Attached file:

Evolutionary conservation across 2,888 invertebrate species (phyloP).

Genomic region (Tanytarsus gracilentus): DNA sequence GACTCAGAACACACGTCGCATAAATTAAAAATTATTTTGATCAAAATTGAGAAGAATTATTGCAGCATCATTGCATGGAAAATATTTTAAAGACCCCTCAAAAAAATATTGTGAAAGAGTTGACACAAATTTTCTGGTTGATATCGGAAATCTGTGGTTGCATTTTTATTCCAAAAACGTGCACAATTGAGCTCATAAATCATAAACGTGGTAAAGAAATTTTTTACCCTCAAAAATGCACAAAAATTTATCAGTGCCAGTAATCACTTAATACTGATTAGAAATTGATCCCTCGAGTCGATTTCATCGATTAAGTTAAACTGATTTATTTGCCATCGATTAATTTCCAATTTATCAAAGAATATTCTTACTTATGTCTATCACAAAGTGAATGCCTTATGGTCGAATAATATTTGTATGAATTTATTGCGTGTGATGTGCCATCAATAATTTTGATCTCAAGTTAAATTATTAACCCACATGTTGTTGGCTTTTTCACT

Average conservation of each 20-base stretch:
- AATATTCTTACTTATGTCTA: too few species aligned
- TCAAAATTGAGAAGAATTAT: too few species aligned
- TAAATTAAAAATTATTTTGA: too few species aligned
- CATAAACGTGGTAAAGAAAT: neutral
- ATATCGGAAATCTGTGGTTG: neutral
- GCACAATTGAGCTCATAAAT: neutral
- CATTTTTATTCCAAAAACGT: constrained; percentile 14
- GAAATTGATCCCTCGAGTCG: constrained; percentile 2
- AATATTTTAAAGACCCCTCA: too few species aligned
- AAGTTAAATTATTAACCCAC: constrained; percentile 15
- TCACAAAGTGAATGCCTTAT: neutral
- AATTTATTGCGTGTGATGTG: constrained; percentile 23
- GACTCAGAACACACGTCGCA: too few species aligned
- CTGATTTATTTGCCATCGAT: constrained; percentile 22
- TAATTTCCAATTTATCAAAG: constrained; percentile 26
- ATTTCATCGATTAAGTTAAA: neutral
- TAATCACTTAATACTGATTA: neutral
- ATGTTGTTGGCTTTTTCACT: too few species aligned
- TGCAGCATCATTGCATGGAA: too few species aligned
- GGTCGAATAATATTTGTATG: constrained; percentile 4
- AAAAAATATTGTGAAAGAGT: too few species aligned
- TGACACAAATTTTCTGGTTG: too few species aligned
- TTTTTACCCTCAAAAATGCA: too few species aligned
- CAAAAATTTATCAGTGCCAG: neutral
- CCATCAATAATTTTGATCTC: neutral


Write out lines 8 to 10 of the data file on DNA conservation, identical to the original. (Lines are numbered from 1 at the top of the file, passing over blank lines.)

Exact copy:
- ATATCGGAAATCTGTGGTTG: neutral
- GCACAATTGAGCTCATAAAT: neutral
- CATTTTTATTCCAAAAACGT: constrained; percentile 14